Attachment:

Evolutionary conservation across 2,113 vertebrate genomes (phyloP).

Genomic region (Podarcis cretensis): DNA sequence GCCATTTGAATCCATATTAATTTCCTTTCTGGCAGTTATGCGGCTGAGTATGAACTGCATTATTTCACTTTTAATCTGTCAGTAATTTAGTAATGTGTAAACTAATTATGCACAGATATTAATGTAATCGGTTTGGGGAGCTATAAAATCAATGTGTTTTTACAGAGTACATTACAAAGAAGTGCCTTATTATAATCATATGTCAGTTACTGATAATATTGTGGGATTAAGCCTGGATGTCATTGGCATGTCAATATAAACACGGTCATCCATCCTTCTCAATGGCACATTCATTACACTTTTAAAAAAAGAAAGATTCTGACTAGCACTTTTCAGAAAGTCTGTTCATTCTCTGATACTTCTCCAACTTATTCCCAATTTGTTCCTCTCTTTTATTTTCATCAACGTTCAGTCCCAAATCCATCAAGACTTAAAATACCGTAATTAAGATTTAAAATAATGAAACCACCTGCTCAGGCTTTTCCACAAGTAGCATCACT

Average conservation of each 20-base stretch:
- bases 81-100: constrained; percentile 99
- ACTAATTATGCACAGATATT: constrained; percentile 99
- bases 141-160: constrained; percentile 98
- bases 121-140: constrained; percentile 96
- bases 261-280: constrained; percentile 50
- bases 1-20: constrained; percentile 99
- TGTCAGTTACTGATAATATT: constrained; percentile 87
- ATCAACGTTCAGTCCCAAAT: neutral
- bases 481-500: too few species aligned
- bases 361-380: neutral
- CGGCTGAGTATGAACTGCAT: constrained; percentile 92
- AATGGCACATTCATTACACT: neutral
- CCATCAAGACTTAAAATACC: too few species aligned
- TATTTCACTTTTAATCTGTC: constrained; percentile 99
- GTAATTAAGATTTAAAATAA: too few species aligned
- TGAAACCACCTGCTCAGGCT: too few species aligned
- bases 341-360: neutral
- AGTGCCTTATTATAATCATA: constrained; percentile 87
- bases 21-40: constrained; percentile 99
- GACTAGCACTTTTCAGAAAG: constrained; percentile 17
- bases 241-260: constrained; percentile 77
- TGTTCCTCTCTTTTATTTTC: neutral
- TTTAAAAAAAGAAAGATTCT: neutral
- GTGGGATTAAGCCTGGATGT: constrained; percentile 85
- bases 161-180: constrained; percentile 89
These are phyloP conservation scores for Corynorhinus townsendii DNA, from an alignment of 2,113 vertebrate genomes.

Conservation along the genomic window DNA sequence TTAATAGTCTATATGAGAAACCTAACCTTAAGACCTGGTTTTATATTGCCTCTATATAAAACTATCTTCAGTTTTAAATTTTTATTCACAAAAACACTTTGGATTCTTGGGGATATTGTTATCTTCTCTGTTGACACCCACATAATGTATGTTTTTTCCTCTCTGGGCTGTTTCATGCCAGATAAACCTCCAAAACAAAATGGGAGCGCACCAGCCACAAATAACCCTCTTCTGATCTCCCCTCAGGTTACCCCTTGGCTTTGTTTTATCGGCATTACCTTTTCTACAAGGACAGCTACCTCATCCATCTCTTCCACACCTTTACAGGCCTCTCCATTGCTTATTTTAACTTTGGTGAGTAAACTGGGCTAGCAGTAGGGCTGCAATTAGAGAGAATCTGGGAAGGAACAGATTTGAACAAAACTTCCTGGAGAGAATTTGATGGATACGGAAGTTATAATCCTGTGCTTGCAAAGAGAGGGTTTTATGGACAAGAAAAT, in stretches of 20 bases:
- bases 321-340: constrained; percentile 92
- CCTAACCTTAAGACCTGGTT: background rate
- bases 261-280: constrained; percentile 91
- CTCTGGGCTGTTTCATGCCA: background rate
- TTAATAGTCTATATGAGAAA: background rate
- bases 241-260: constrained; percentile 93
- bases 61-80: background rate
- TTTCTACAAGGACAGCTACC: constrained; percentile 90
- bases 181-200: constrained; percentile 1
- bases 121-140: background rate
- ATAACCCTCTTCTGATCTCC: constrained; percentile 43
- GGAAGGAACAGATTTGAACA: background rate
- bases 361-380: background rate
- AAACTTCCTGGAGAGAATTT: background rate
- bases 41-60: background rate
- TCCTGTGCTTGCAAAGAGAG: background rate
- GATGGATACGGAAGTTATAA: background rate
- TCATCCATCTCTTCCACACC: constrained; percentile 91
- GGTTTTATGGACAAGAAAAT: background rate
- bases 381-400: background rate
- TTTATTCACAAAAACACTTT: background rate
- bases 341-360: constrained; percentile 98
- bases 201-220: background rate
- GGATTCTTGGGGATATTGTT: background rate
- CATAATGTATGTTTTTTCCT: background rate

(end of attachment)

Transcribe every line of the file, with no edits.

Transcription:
Evolutionary conservation across 2,113 vertebrate genomes (phyloP).

Genomic region (Podarcis cretensis): DNA sequence GCCATTTGAATCCATATTAATTTCCTTTCTGGCAGTTATGCGGCTGAGTATGAACTGCATTATTTCACTTTTAATCTGTCAGTAATTTAGTAATGTGTAAACTAATTATGCACAGATATTAATGTAATCGGTTTGGGGAGCTATAAAATCAATGTGTTTTTACAGAGTACATTACAAAGAAGTGCCTTATTATAATCATATGTCAGTTACTGATAATATTGTGGGATTAAGCCTGGATGTCATTGGCATGTCAATATAAACACGGTCATCCATCCTTCTCAATGGCACATTCATTACACTTTTAAAAAAAGAAAGATTCTGACTAGCACTTTTCAGAAAGTCTGTTCATTCTCTGATACTTCTCCAACTTATTCCCAATTTGTTCCTCTCTTTTATTTTCATCAACGTTCAGTCCCAAATCCATCAAGACTTAAAATACCGTAATTAAGATTTAAAATAATGAAACCACCTGCTCAGGCTTTTCCACAAGTAGCATCACT

Average conservation of each 20-base stretch:
- bases 81-100: constrained; percentile 99
- ACTAATTATGCACAGATATT: constrained; percentile 99
- bases 141-160: constrained; percentile 98
- bases 121-140: constrained; percentile 96
- bases 261-280: constrained; percentile 50
- bases 1-20: constrained; percentile 99
- TGTCAGTTACTGATAATATT: constrained; percentile 87
- ATCAACGTTCAGTCCCAAAT: neutral
- bases 481-500: too few species aligned
- bases 361-380: neutral
- CGGCTGAGTATGAACTGCAT: constrained; percentile 92
- AATGGCACATTCATTACACT: neutral
- CCATCAAGACTTAAAATACC: too few species aligned
- TATTTCACTTTTAATCTGTC: constrained; percentile 99
- GTAATTAAGATTTAAAATAA: too few species aligned
- TGAAACCACCTGCTCAGGCT: too few species aligned
- bases 341-360: neutral
- AGTGCCTTATTATAATCATA: constrained; percentile 87
- bases 21-40: constrained; percentile 99
- GACTAGCACTTTTCAGAAAG: constrained; percentile 17
- bases 241-260: constrained; percentile 77
- TGTTCCTCTCTTTTATTTTC: neutral
- TTTAAAAAAAGAAAGATTCT: neutral
- GTGGGATTAAGCCTGGATGT: constrained; percentile 85
- bases 161-180: constrained; percentile 89
These are phyloP conservation scores for Corynorhinus townsendii DNA, from an alignment of 2,113 vertebrate genomes.

Conservation along the genomic window DNA sequence TTAATAGTCTATATGAGAAACCTAACCTTAAGACCTGGTTTTATATTGCCTCTATATAAAACTATCTTCAGTTTTAAATTTTTATTCACAAAAACACTTTGGATTCTTGGGGATATTGTTATCTTCTCTGTTGACACCCACATAATGTATGTTTTTTCCTCTCTGGGCTGTTTCATGCCAGATAAACCTCCAAAACAAAATGGGAGCGCACCAGCCACAAATAACCCTCTTCTGATCTCCCCTCAGGTTACCCCTTGGCTTTGTTTTATCGGCATTACCTTTTCTACAAGGACAGCTACCTCATCCATCTCTTCCACACCTTTACAGGCCTCTCCATTGCTTATTTTAACTTTGGTGAGTAAACTGGGCTAGCAGTAGGGCTGCAATTAGAGAGAATCTGGGAAGGAACAGATTTGAACAAAACTTCCTGGAGAGAATTTGATGGATACGGAAGTTATAATCCTGTGCTTGCAAAGAGAGGGTTTTATGGACAAGAAAAT, in stretches of 20 bases:
- bases 321-340: constrained; percentile 92
- CCTAACCTTAAGACCTGGTT: background rate
- bases 261-280: constrained; percentile 91
- CTCTGGGCTGTTTCATGCCA: background rate
- TTAATAGTCTATATGAGAAA: background rate
- bases 241-260: constrained; percentile 93
- bases 61-80: background rate
- TTTCTACAAGGACAGCTACC: constrained; percentile 90
- bases 181-200: constrained; percentile 1
- bases 121-140: background rate
- ATAACCCTCTTCTGATCTCC: constrained; percentile 43
- GGAAGGAACAGATTTGAACA: background rate
- bases 361-380: background rate
- AAACTTCCTGGAGAGAATTT: background rate
- bases 41-60: background rate
- TCCTGTGCTTGCAAAGAGAG: background rate
- GATGGATACGGAAGTTATAA: background rate
- TCATCCATCTCTTCCACACC: constrained; percentile 91
- GGTTTTATGGACAAGAAAAT: background rate
- bases 381-400: background rate
- TTTATTCACAAAAACACTTT: background rate
- bases 341-360: constrained; percentile 98
- bases 201-220: background rate
- GGATTCTTGGGGATATTGTT: background rate
- CATAATGTATGTTTTTTCCT: background rate